The logo seems generic enough. The letter W written in white, block type inside of a bright green box. It stands for WalletHub, a Web site run by District-based Evolution Finance where consumers can compare credit cards and find personal finance advice.
Major League Baseball thinks you might confuse it with the Washington Nationals.
Evolution Finance has been locked in a trademark dispute with lawyers representing the Washington Nationals and Chicago Cubs for two years after Major League Baseball, on behalf of the teams, opposed their attempt to trademark the white-and-green logo.
The league asserts that the WalletHub logo bears a strong resemblance to Ws trademarked by the two teams, and that granting Evolution Finance rights to use the mark without restrictions could create confusion for customers and complications for both businesses.
Evolution Finance, for its part, sees a bully. A large organization with deep pockets that can use its money to pressure smaller outfits into signing away trademark rights they should be entitled to the same as any other business.
Negotiations have yet to yield a resolution.
“It is common for trademark owners to sometimes overreach in protecting their marks,” said S. Lloyd Smith, an attorney at Buchanan, Ingersoll and Rooney who represents Evolution Finance. “They’re always concerned or cautious that if they don’t enforce their marks they might lose their rights.”
But many other consumer brands feature the letter W as part or all of their logo. Walgreens. W Hotels. Wilson Sporting Goods. Electronic records for the U.S. Patent and Trademark Office show more than 1,000 trademarks for just the letter W.
“The real question is why does MLB care?” Smith said. “They don’t own the letter W. There’s lots of other Ws out there. They’re just plainly overreaching in this case.”
So why does Major League Baseball care?
In documents provided to The Washington Post, the league states that the two teams hold trademarks featuring similar block-type Ws — not just the curly W more often associated with the Nationals. The Nationals hold a trademark for a block-type W that was primarily used when the team was known as the Senators. Meanwhile, the Cubs’ W is used on a flag that flies over the team’s stadium after a win. The league asserts that the resemblance to the WalletHub logo is likely “to cause confusion, to cause mistake, and to deceive the trade and public.”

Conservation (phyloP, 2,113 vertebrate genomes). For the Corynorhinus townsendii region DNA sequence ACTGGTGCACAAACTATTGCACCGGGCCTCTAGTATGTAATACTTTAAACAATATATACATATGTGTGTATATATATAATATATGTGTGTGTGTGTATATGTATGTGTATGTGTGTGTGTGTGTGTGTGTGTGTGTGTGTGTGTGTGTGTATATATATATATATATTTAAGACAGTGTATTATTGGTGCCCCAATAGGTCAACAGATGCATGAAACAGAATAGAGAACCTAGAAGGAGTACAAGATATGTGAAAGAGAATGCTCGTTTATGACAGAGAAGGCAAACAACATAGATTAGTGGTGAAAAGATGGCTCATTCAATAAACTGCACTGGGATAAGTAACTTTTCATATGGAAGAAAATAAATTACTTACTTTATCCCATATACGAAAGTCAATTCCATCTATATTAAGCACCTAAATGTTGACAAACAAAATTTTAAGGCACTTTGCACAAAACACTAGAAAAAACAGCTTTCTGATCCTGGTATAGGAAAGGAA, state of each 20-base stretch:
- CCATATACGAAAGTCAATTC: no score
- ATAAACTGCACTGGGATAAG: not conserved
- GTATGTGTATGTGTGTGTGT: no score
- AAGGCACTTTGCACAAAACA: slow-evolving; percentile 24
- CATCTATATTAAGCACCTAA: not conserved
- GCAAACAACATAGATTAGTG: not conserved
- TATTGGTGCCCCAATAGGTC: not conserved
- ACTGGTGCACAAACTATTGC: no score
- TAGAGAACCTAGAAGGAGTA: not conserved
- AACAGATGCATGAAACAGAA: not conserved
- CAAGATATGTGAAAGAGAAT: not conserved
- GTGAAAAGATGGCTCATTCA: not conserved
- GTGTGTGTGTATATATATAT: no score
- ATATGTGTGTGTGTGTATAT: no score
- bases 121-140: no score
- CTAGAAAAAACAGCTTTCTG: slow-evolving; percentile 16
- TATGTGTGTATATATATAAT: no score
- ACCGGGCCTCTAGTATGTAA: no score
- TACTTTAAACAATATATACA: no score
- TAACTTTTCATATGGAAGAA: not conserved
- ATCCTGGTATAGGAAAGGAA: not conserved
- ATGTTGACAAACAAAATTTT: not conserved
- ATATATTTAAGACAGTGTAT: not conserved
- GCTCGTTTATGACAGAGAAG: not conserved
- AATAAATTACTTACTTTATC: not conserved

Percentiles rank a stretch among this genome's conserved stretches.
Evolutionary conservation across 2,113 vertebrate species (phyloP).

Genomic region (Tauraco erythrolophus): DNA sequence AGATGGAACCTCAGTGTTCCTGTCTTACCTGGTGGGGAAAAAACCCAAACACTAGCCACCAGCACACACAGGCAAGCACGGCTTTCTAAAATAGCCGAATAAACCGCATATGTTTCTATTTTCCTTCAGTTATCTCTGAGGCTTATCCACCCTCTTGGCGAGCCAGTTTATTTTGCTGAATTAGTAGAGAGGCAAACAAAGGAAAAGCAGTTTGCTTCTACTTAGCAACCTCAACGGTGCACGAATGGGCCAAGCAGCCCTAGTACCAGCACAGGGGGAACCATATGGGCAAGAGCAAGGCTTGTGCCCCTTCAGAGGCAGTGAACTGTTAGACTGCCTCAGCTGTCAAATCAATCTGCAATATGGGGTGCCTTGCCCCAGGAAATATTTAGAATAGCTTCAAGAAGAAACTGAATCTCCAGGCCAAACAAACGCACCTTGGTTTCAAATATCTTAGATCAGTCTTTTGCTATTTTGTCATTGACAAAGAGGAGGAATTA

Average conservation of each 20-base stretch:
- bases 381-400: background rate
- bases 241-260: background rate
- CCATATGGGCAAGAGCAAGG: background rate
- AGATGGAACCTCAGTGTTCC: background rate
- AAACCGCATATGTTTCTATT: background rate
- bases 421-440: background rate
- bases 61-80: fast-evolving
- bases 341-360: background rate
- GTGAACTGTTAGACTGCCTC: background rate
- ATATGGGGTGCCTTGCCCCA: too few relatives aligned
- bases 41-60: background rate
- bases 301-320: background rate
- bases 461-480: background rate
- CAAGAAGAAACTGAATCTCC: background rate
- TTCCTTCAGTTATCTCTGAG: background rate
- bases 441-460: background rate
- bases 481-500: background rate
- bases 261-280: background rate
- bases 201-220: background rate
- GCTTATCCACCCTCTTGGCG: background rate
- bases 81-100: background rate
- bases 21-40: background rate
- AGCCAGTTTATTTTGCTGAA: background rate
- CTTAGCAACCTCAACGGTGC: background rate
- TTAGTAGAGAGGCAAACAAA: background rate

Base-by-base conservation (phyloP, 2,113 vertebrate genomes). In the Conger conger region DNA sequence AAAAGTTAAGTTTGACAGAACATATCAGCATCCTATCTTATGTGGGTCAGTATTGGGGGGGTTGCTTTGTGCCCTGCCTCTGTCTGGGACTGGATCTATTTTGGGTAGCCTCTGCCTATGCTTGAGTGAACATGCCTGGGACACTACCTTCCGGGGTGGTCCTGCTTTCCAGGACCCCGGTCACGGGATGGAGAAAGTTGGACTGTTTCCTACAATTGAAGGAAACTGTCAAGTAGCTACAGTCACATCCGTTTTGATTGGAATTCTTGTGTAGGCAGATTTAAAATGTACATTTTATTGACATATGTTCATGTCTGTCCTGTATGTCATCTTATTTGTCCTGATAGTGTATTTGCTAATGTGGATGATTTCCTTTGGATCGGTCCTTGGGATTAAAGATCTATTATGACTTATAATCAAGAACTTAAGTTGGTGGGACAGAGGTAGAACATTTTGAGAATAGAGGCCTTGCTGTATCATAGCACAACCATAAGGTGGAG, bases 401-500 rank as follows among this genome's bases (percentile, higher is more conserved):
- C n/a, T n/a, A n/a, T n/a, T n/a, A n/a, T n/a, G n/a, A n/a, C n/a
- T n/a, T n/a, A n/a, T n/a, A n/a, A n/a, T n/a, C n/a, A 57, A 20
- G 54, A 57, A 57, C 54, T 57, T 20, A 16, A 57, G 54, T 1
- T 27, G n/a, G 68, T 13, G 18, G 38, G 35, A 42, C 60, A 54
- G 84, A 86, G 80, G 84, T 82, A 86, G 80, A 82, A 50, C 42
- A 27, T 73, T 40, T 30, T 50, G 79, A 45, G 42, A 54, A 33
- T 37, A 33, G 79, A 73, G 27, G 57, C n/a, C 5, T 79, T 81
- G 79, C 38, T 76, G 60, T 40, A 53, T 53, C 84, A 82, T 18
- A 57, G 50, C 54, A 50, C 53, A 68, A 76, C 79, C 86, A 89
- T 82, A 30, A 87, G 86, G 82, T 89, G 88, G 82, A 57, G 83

What’s more, attorneys for the league claim that consumers will be lead to believe that the WalletHub personal finance site is related to or endorsed by the sports teams, which would have an adverse effect on both the Nationals and Cubs.
“We have been engaging in conversations with Evolution Finance about how its mark can be used and registered so as to avoid confusion with the MLB marks. We believe we are close to a resolution and are interested in resolving this matter amicably,” league spokesman Matt Bourne said via e-mail.
Representatives from the Nationals and Cubs deferred questions to the national organization. The attorney handling the dispute, Mary L. Kevlin of Cowan, Liebowitz and Latman, also directed questions to the league.
Evolution Finance CEO Odysseas Papadimitriou believes that the league has negotiated in good faith, but the restrictions it proposes are too onerous. A draft agreement shown to The Washington Post primarily demands the start-up not use its logo in connection with baseball or softball. However, it also requires Evolution Finance to agree it will not try to trademark a stand-alone W for any other goods or services.
Smith, the company’s attorney, said signing away rights to use the WalletHub logo in other contexts could have long-term repercussions for the company if it enters other lines of business or wants to use white-and-green logo for other purposes.
“They’re a small business. Small businesses are never quite sure where they’re headed in the future. They don’t want to give away all their rights when there is realistically no chance of confusion,” Smith said.
The next proceedings before the Trademark Trial and Appeal Board are scheduled for March, unless the parties come to a resolution or extend the deadline. For now, Evolution Finance continues to use a small version of the logo in various places on the WalletHub site.
“This dispute has not held us back from using it whenever we want,” Papadimitriou said. “We have been using it for two years plus and no one calls us and says, ‘Hey, I would like tickets for the Nationals.’”